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14 Comments

  1. Vallypee
    7th September 2019 @ 12:07 pm

    A wonderful story of birth and life, Beth. I so enjoyed this, and I had to chuckle at Jack's outbursts. If we ever get to meet, I will be VERY disappointed if he isn't exactly as you've described 😀

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  2. spspd252
    7th September 2019 @ 1:54 pm

    A very enjoyable story for my first morning read. What a chore, you must really love these birds!!

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  3. Nancy McBride
    7th September 2019 @ 2:35 pm

    This delightfully tangible piece was full to the brim with every possible experience of the senses. I could smell the warm manured dust and scent new life; hear the cock and Jack matching territorial male screams; taste the dust and so soft feathers in my mouth; feel the heat and sweat and poop, the wriggling, pecking bodies and feathers; see the whirling dervishes of iridescent feathers, fresh green grass and various environments; ache with the efforts while marveling at it all. I, like your lovely bird offspring, have been imprinted by you and Jack, and want to return home to roost.

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  4. Unknown
    7th September 2019 @ 7:27 pm

    Lovely children's book here, and nearly done!

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  5. Beth Haslam
    8th September 2019 @ 1:34 pm

    Thank you so much, Val, these are such lovely comments. I sincerely hope we do meet one day and when we do, you'll find he is exactly as I describe. 😀 xx

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  6. Beth Haslam
    8th September 2019 @ 1:36 pm

    Thank you so much for reading my account. You're absolutely right, the husbandry does take up lots of time but we feel the effort is worthwhile. To have these animals grace our land is hugely rewarding. 🙂

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  7. Beth Haslam
    8th September 2019 @ 1:40 pm

    Oh, Nancy, what wonderful comments. Thank you! You know how much I deeply care for these animals and our surroundings, Jack too. To have the opportunity to share our experiences with like-minded folks is a joy.

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  8. Beth Haslam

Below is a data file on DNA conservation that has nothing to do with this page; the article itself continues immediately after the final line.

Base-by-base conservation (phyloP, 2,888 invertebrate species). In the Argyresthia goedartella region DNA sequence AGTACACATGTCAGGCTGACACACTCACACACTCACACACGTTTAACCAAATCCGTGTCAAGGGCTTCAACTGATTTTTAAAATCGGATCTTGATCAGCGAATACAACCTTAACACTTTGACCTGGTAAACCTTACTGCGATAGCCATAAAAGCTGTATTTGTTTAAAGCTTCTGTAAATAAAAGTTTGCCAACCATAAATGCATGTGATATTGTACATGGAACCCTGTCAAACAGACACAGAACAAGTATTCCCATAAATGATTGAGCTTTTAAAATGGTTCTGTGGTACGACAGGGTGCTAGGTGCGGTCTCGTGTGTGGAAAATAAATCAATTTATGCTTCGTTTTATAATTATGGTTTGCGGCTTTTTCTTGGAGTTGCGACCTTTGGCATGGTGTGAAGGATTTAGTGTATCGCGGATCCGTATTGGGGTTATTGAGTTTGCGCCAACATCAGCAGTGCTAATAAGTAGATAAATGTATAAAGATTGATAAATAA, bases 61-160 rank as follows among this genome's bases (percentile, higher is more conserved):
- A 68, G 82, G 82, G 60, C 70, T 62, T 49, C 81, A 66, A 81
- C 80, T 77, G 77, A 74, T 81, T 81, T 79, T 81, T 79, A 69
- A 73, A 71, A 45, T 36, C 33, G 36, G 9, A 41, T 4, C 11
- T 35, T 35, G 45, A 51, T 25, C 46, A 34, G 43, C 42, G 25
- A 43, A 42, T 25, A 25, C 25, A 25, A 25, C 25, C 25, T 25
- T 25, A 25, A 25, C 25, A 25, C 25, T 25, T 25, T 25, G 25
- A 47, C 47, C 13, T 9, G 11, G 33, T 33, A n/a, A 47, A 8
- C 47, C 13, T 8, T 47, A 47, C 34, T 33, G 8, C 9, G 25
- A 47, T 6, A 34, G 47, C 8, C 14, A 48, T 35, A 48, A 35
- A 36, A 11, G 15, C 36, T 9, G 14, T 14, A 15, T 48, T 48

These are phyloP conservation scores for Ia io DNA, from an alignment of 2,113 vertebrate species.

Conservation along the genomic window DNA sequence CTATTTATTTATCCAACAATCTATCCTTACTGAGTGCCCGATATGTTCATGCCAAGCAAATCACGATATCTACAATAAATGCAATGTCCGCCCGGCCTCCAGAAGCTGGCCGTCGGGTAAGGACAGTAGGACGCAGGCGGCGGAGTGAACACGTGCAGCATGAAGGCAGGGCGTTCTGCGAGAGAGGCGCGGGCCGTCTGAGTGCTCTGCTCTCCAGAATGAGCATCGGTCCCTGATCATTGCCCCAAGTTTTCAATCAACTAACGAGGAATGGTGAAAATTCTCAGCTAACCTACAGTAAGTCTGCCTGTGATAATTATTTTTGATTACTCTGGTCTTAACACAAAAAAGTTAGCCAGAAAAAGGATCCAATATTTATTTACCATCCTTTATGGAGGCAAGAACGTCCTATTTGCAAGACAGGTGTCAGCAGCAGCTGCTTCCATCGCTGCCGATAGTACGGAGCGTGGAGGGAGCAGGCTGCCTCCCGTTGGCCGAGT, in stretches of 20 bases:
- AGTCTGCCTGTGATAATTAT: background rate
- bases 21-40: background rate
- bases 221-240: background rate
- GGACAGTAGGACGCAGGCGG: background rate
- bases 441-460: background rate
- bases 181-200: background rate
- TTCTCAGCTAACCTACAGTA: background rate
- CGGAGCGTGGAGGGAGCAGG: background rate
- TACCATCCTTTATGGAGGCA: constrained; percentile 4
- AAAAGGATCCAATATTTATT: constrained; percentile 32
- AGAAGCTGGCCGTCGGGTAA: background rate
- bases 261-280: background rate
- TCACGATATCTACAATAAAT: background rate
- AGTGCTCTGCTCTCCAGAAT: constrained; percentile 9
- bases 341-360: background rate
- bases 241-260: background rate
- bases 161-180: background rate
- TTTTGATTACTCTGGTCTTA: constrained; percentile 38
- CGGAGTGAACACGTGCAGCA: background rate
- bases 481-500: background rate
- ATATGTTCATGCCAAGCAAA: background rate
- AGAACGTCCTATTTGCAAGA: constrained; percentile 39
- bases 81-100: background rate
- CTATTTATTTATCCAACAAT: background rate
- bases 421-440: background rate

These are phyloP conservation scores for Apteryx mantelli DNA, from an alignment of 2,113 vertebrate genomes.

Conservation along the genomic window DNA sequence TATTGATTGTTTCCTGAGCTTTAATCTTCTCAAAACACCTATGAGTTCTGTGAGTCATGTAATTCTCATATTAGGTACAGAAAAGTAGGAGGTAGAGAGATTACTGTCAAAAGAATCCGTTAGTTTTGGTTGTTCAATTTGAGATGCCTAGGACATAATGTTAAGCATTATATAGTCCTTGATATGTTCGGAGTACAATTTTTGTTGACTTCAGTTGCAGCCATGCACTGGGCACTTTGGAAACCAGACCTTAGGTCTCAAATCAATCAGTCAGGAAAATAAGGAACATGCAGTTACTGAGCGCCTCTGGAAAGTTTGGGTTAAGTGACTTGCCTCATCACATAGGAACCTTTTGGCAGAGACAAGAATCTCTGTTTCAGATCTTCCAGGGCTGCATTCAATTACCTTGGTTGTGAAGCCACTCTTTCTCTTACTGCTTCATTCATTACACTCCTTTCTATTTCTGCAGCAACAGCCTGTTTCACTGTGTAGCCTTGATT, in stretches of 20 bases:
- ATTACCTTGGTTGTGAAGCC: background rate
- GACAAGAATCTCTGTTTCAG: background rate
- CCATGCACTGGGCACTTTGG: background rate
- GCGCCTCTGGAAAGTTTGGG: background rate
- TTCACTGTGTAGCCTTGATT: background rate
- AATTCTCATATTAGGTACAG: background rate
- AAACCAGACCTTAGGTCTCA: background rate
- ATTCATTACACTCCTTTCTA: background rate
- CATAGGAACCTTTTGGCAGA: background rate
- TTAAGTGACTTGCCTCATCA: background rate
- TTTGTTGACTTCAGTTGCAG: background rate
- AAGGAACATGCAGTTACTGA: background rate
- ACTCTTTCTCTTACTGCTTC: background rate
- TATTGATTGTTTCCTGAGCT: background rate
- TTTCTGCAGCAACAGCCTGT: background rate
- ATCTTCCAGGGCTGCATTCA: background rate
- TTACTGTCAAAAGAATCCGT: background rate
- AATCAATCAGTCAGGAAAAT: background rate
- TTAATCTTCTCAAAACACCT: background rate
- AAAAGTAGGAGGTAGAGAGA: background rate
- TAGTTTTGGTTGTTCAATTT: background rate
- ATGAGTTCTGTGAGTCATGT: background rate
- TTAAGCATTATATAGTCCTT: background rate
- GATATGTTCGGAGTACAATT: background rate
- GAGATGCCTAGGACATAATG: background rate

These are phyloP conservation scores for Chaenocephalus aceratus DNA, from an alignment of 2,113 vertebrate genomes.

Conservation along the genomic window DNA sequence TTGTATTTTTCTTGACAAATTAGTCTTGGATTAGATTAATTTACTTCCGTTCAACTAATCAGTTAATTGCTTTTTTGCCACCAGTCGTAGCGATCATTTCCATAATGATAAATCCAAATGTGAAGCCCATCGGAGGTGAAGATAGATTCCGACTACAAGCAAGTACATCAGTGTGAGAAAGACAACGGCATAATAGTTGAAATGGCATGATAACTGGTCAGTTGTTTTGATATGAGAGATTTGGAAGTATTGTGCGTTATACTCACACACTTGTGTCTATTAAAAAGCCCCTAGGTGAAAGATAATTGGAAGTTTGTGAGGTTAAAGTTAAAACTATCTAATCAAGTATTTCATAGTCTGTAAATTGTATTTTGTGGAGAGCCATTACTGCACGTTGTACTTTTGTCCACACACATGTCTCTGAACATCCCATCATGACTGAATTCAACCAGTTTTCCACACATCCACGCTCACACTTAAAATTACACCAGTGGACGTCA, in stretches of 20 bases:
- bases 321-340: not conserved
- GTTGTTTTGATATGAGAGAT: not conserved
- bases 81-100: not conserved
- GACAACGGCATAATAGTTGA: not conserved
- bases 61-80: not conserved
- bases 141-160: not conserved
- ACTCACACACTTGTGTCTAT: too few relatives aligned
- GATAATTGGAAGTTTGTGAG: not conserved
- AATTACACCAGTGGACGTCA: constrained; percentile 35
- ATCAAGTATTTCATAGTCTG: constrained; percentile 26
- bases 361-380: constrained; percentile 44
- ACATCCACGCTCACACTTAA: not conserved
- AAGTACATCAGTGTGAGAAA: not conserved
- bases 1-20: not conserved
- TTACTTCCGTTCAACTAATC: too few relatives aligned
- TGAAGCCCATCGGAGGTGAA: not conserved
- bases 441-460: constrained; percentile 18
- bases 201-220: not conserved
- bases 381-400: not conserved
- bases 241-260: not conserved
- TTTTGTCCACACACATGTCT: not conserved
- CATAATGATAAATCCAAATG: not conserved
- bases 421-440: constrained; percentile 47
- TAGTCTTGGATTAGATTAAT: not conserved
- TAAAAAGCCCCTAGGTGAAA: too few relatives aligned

8th September 2019 @ 1:42 pm

    That is very kind, thank you. I would dearly love to write a children's book about our animals, and in particular Tripod, our three-legged wild boar. He could teach us all so much about survival, courage and kindness. Perhaps one day. 🙂

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  9. Kathryn Gauci
    9th September 2019 @ 11:58 am

    Loved this, Beth. What fabulous plumage those birds have.

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  10. Beth Haslam
    9th September 2019 @ 1:50 pm

    Thanks so much for reading it, Kathryn. Yes, I know, their tail feathers are extraordinary. They fall out and re-grow every year. Apparently they are used for carnival costumes etc

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  11. Unknown
    7th March 2020 @ 3:20 pm

    So pleased I have discovered your blog Beth. An absolute joy. Thank you. I can love vicariously all your wonderful furry and feathered friends. 😊❤️

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  12. Beth Haslam
    7th March 2020 @ 5:50 pm

    Thank you ever so much, I'm so glad you have enjoyed reading the story. 🙂 x

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  13. Dawn
    29th January 2024 @ 10:18 am

    Just reading your Book V and have come to your Blog hoping to see pheasant photos and I’m not disappointed! Oh they are just so beautiful, and the chicks give me a buzz in the belly they’re just the cutest thing! I’m so pleased to see these pics.

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    • Beth Haslam
      31st January 2024 @ 8:36 am

      I’m so glad you enjoyed the blog, Dawn, thank you. As you know, I’m hopelessly besotted with these pheasants. I’m glad they grabbed you that way, too. Many thanks for continuing with the series, I do hope you enjoy Fat Dog V. 🙂

      Reply

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